Sunday, August 23, 2009

How to make fabric beads from scraps

I'm still obsessed with fabric beads. This is very odd since I usually spend a few days working on something and then go on to another project. Perhaps it's because I was presented with a challenge that I couldn't resist. There is nothing I like more than a challenge.

The other day, one of my online friends, Shauna, mentioned that she had tried making fabric beads following directions she had read on the Internet. She was quite frustrated since her results were less than stellar.

The technique involved taking scraps of material, fibers, threads, etc. and washing the collection in the washing machine or by hand and then drying everything in the dryer where the material/fibers would get tangled. The instructions then said to take a small amount of the tangled material, roll into a small, tight ball, pin in place to hold everything together, and then stitch the material until a tight bead was formed. Once this was done, the bead could be embellished with seed beads.

After following the directions, Shauna lamented, "My material didn't clump up. It just made a mess in the washer." I felt badly for her, and since I was stuck in the house while Hurricane Bill deluged northern NJ with rain, I decided to try my hand at this technique.

Here is my simplified version of how to make beads from scraps of fabric and thread. I like "simple" don't you? I also like to recycle. It makes me feel patriotic and noble. I'm not adding to the landfill. I'm not increasing my carbon footprint. I'm creating something from nothing. Oh what a good girl am I!

I decided to bypass the washing and drying steps. First of all, it saved time. Second of all, it saved water and electricity. I'm getting greener and greener by the moment. The goal of the washing and drying step was to get a tangled mess of frayed fabric.

I accomplished this by cutting some odds and ends of fancy fibers into 12 inch pieces.
I then ripped some scraps of fabric into very, very thin strips. The goal was to have lots of threads hanging off the fabric. To be honest, when I was all done making the bead, I could hardly see the frayed edges because I had sewn the bead so tightly. The trick is to have the material in very thin strips (as close to 1/4" as possible.)
Next step was to intersperse the fibers and fabric .....
and then roll the whole thing up into a ball.
Next, cut off a small amount from the fabric/fiber ball.
Rather than pinning the fabric/fiber into a bead shape, I used a temporary adhesive spray (used by quilters to hold paper pattern pieces to fabric) which did a lovely job of holding the fabric pieces together while I formed the ball. Note: It didn't make the fabric sticky as I had feared.
Knowing that I would need to attach my bead to a chain using a jump ring, I inserted a wire through the material before I stitched the bead. Once the bead was tightly sewn together, it would have been impossible to get the wire through the bead. I am so proud of myself for having figured this out before I made my bead.
Working my way around the bead, I used colored thread to stitch the strips of material tightly together. This way if my stitches showed, I could claim it was part of the design.

After the bead was stitched tightly, I had fun embellishing the bead. I used metallic threads of various colors which I wrapped around and stitched through the bead. I finished up by sewing small beads all around the bead. I have to admit, it was a labor-intensive project and took a couple of hours, but the results were worth it.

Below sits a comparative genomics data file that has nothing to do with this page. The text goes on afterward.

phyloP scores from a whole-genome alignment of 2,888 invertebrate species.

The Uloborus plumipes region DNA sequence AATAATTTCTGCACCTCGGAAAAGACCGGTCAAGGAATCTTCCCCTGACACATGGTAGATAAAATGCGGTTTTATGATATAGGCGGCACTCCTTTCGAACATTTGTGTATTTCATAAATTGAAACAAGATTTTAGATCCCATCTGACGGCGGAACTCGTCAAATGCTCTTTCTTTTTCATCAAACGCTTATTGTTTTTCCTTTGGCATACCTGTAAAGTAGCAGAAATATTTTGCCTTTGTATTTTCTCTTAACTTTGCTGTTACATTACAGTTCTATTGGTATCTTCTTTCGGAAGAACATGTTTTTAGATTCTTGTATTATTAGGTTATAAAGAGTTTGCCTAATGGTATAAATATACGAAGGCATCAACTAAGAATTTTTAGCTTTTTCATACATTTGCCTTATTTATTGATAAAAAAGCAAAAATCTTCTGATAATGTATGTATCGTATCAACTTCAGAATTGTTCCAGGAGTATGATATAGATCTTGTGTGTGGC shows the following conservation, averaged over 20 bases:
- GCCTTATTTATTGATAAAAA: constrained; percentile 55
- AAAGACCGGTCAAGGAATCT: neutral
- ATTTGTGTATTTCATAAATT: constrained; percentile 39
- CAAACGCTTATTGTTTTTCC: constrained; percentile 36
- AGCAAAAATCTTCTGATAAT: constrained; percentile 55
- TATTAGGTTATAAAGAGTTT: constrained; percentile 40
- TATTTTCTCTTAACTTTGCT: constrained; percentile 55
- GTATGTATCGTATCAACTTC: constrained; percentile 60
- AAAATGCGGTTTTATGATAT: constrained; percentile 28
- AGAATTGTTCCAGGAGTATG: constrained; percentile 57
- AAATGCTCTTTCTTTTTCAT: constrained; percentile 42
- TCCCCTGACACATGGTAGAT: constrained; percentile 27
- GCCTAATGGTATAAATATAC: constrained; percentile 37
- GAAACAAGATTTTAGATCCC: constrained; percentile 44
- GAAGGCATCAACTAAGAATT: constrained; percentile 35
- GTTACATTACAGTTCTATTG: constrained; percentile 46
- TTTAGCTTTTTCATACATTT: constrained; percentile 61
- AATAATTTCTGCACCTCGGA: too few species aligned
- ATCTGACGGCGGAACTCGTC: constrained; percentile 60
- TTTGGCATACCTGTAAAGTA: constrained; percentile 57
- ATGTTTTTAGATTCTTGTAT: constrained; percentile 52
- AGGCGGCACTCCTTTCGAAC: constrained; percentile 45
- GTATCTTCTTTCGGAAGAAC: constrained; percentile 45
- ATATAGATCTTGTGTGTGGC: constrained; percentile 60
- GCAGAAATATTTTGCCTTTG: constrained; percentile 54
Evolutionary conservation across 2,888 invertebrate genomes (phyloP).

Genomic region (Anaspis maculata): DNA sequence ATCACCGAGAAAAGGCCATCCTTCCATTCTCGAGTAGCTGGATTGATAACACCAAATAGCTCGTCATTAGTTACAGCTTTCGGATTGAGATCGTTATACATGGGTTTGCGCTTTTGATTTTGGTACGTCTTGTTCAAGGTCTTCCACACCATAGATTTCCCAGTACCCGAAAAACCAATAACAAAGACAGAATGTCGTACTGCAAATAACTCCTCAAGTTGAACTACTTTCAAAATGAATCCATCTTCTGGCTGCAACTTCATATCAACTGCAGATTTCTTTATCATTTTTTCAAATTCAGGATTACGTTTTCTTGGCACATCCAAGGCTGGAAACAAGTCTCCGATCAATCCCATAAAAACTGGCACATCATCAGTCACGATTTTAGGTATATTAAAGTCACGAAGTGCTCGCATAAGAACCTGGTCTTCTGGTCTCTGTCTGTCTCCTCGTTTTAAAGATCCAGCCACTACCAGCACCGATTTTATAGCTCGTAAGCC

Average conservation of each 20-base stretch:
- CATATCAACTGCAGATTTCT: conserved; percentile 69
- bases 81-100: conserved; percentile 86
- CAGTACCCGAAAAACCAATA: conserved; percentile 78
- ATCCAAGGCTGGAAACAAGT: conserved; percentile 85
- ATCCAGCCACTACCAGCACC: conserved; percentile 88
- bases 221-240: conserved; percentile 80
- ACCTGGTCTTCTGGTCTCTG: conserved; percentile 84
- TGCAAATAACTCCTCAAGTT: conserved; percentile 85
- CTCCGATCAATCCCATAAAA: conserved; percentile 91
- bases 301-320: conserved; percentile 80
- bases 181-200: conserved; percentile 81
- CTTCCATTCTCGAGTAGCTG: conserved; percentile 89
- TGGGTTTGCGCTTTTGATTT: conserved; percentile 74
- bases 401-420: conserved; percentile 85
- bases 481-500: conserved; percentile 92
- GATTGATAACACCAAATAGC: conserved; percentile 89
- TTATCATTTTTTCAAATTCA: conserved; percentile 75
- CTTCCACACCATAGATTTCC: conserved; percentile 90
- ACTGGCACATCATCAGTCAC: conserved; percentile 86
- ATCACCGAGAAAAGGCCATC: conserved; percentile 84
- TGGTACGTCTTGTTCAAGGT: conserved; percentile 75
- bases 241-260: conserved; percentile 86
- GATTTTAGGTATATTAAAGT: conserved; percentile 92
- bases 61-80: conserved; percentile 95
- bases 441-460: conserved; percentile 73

And I have the satisfaction of having met the challenge.

Friday, August 14, 2009

I Am In Love With Fabric Beads

What fun I had today! I felt like a 5-year old because I had a play date with a good friend.

I belong to a Yahoo Group called "The Altered Art Divas." We are a small group and many of us have belonged to this group for over 5 years. Needless to say, we have become very close friends even though we may have never met in person. On Monday, I met one of the Divas, Bev, and we shopped in the Garment District of NYC (see previous post.)

Today, another Diva friend, Santa came over so that we could experiment making fabric beads together. This is something I have always wanted to do but I never got around to it. Knowing how much "stuff" we'd need to work on this project, I dragged a bunch of supplies down to the dining room so we'd have plenty of room to spread out.

Here are a couple of pictures of what was strewn all over the room.

Everything looked very neat to start with, but you should see what the room looks like now! We don't have earthquakes here in NJ but it looks as if one just shook the house.

It was great to bat ideas around with Santa and we explored and experimented the day away. Here's Santa busily gluing her bead.

A few months ago, I bought Fabulous Fabric Beads by Kristal Wick. I am a bookaholic as are many artists. However, I usually buy a book, look at it, promise myself that I'll make every project in the book, buy everything I need to make every project in the book, and then never get to it.

However, this book was exceptional. It kept calling to me and I could not ignore its siren song. The song kept getting louder and louder until I listened and I'm glad I did.
I suggest if you have any interest at all in making fabric beads, you purchase the book. I know Amazon has the book. If I've done everything correctly, you should be able to follow this link to see the book at Amazon. Once there, you'll be able to click on the cover of the book and see some of the inside pages.

The photography in the book is superior. I wish I could say the same about my photos, but unfortunately I found it extremely hard to get good photos of the beads even though I was using my brand new light box. I think it was because the beads are shiny. So this is the best picture I was able to get. If you click on it, you should be able to see more detail of the beads.
All in all, it was a great day. As an aside, since I have everything out, I am planning on making more beads in the days to come. I'll be sure to post pictures of any new beads I make.

Monday, August 10, 2009

Eye Candy That Will Make Your Heart Go Pitter Pat